Before your child goes to bed let them get out their clothes, and again it is their responsibility to have uniform and kit ready – not yours,  and by expecting this of them it really will benefit them for life. Each pupil should be able to pack their own bag, again by doing this the night before it will ensure mornings are much less stressful and hectic.

So now, your child gets themselves up, has packed their bag the night before, and is correctly dressed as misplaced items have been found the night before and the day is off to a good start for everyone!

Breakfast is important but not all children are ready to eat early, so a drink is always a good thing and ensure money is on their dinner card so they can access breakfast in school if they wish.

One last thing:  bedtime is important for children, on average they need at least 8.5-10 hours sleep per night, so just be sure electronics and phones are off or not in the bedroom, and they will be much happier in the morning if they aren’t tired.

Good luck in making the changes, and  I’d welcome any feedback if it worked or to offer any tips on further strategies, please contact me at

Helping teenagers to resolve conflict

Teenagers, at times need our support in maintaining and resolving issues in friendship groups, this is a very normal part of their development and especially true with female friendships. If we look at normal social development in the teenage years its little wonder our children fall out with friends from time to time. According to John P. Dworetzky, Introduction to Child Development, 5th ed., (West Publishing, 1993).

At 13 

  • uncertain, unhappy, and sensitive
  • convinced that everyone else is watching and judging
  • friendships tend to be group-focused; more squabbling than a year ago

At 15

  • very anxious to be liked
  • friends are very important; may have one or two “best friends”

Children who have a good empathetic understanding of the feelings of others will be happier as they will be able to form friendships and resolve conflicts easier.  Later on, they will be able to form caring relationships in adulthood. When in a conflict with another, it’s useful for a child to try and understand why that person is behaving as they are, it makes work situations easier in later life and generally studies show that adults able to demonstrate empathy are successful and happier in their life. This is where your child needs your help as their developmental stage is against them.

By parents jumping in and going into defence mode when their child is upset over a fall out is not a good idea and can inflame an already emotionally charged situation, remember that girls especially can fall out over something very small and be friends again just as quick. Girls especially can often be distraught at fall outs and when emotion is raw what may be easily resolved can feel like a major incident so, the first thing to do is listen, listen carefully and do not comment or react until the whole story has been told. Here are a few tips which may help.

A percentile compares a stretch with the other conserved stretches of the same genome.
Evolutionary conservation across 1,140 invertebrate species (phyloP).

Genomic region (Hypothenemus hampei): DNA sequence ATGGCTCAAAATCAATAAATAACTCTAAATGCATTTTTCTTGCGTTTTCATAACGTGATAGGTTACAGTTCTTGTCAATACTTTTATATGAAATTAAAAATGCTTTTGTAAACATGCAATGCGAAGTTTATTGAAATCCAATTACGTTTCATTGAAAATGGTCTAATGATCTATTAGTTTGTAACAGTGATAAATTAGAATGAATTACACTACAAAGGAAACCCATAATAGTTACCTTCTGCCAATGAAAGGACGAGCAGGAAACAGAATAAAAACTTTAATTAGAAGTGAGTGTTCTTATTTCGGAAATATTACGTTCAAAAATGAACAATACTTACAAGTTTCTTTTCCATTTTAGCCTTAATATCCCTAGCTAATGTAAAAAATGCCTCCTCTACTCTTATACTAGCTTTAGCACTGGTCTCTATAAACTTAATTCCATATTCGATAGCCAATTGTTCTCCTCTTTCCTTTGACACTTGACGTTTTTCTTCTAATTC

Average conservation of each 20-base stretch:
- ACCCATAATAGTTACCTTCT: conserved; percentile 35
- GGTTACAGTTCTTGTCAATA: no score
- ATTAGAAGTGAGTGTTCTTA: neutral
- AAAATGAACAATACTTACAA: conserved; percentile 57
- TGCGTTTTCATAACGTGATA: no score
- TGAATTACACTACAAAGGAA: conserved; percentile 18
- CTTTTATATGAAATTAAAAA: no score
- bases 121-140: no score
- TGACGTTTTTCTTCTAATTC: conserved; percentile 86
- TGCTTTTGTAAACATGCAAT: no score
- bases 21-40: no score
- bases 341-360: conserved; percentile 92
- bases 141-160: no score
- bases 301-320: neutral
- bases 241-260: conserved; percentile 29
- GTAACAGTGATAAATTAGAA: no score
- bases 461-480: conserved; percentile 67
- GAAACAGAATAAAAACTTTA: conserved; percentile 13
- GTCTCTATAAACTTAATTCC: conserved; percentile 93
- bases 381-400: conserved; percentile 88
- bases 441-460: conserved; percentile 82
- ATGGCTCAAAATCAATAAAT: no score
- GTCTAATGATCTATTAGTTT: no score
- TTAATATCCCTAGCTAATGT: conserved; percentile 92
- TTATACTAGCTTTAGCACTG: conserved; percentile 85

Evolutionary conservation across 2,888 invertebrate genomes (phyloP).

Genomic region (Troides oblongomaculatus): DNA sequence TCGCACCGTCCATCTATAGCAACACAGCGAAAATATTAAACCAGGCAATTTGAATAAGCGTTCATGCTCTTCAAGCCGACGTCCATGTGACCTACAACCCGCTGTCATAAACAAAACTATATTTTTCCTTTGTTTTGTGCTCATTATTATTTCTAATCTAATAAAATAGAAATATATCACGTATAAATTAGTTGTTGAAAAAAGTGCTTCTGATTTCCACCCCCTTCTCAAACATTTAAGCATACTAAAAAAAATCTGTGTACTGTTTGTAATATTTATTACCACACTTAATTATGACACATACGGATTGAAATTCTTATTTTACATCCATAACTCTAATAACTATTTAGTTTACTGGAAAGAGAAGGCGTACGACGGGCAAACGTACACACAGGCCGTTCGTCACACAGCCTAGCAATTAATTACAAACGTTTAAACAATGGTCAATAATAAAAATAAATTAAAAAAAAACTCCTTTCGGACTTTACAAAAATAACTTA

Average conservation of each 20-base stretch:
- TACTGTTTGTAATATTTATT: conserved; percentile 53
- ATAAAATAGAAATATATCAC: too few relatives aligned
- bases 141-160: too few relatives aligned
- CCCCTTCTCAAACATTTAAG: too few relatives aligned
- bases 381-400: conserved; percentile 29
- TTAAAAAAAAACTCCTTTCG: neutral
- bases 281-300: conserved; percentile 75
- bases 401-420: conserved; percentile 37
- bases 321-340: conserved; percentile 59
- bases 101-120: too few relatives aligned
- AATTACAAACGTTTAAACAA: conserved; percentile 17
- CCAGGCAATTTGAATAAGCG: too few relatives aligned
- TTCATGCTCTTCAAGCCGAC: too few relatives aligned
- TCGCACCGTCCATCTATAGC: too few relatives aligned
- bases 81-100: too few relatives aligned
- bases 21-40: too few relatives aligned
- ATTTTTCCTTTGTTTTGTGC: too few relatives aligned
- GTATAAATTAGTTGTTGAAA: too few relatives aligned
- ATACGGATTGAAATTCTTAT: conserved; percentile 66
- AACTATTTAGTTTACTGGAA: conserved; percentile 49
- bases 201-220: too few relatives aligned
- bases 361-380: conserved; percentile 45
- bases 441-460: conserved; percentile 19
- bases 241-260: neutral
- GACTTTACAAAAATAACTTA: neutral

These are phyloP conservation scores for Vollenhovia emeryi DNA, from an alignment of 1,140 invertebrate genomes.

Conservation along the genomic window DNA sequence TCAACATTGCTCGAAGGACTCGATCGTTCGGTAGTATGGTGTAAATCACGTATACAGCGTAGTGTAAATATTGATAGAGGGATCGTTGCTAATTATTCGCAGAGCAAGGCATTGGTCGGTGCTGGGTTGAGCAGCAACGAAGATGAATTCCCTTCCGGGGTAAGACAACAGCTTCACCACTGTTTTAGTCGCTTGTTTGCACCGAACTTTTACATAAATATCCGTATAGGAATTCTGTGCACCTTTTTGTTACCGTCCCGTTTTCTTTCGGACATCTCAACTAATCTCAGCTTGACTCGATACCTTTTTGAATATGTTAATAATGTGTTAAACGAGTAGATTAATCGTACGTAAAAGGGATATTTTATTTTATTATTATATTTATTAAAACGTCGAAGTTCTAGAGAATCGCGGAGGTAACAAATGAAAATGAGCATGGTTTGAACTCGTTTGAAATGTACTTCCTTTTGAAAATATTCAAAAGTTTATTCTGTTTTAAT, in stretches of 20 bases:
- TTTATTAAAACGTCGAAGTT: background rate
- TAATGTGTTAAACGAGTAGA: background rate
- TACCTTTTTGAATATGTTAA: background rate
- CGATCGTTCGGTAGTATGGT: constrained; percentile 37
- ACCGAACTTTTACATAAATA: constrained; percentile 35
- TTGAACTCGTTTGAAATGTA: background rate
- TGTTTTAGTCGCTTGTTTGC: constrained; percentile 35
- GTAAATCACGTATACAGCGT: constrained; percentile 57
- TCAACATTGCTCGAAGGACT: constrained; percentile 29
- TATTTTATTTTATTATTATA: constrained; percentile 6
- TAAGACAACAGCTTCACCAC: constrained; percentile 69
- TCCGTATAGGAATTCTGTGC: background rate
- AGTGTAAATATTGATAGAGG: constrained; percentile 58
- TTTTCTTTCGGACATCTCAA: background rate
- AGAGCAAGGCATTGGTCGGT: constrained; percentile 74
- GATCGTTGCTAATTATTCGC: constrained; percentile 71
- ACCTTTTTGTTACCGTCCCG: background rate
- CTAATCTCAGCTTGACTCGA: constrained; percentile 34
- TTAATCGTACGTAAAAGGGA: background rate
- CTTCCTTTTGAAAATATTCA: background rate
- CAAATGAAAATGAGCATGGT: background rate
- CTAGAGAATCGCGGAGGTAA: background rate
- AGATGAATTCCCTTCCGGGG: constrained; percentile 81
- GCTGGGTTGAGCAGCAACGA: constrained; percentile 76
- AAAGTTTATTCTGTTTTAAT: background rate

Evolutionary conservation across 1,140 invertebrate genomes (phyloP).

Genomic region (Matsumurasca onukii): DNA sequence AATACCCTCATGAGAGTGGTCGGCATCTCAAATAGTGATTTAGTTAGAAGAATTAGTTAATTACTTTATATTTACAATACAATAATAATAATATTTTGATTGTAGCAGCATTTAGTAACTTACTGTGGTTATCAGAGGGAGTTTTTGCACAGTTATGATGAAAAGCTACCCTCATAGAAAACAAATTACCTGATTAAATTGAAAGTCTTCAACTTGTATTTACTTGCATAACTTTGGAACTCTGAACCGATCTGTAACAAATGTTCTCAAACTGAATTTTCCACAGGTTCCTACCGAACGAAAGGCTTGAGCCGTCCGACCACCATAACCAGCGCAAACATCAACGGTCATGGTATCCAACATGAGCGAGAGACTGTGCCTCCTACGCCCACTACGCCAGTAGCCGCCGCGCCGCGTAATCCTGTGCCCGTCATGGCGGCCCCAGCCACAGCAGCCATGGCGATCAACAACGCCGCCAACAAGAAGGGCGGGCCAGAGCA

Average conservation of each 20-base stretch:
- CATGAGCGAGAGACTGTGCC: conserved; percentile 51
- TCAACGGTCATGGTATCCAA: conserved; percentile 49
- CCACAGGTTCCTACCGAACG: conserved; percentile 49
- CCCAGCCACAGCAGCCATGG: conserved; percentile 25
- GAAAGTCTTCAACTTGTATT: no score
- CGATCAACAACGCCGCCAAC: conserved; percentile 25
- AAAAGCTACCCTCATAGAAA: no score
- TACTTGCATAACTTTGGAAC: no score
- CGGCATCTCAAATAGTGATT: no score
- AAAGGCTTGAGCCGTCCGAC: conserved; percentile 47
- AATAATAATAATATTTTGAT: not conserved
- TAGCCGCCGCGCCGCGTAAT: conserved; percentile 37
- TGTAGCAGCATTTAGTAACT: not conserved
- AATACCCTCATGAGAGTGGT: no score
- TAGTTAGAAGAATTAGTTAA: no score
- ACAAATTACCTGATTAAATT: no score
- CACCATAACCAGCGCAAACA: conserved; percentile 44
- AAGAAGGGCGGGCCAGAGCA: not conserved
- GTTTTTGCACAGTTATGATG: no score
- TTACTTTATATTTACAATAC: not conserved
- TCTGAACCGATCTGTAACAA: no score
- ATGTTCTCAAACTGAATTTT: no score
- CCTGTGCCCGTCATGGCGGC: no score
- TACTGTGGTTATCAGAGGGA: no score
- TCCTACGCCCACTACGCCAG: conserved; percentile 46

1. Wait until they are calm and run through the known facts face to face, not over text.
  2. If do you receive a frantic text during the day, advise them to go to staff if they feel under threat or extremely upset. You can’t communicate over text, just offer reassurance and deal with the whole picture when you are home.
  3. Do give examples of when you’ve been hurt in friendships and how it was resolved. Showing empathy and giving real examples is very powerful for children to see that things can get fixed.
  4. Discuss possible options to resolve it and carefully consider the possible outcomes, it will be more difficult to resolve if you or your child has vented anger on social media or involved others in what is a private matter.
  5. Remember children copy everything and you are their first teacher, if you use abusive or emotive language your child will view this as a normal reaction and it may hinder social relationships.
  6. Always remember that you have heard one side of the story and your child may not always be the innocent party, it’s usually a mixture of 2 sides so don’t be afraid to clarify points and ask the question “was that a good idea to have said that?”

Situations often settle down if handled with care and sensitivity, if you feel the situation is much more than a falling out we are on hand to support further and please do contact us. If you feel your child does have more friendship issues than others or you are concerned please contact me, I have lots of practical tips for parents to use to help their child through what may be a distressing time.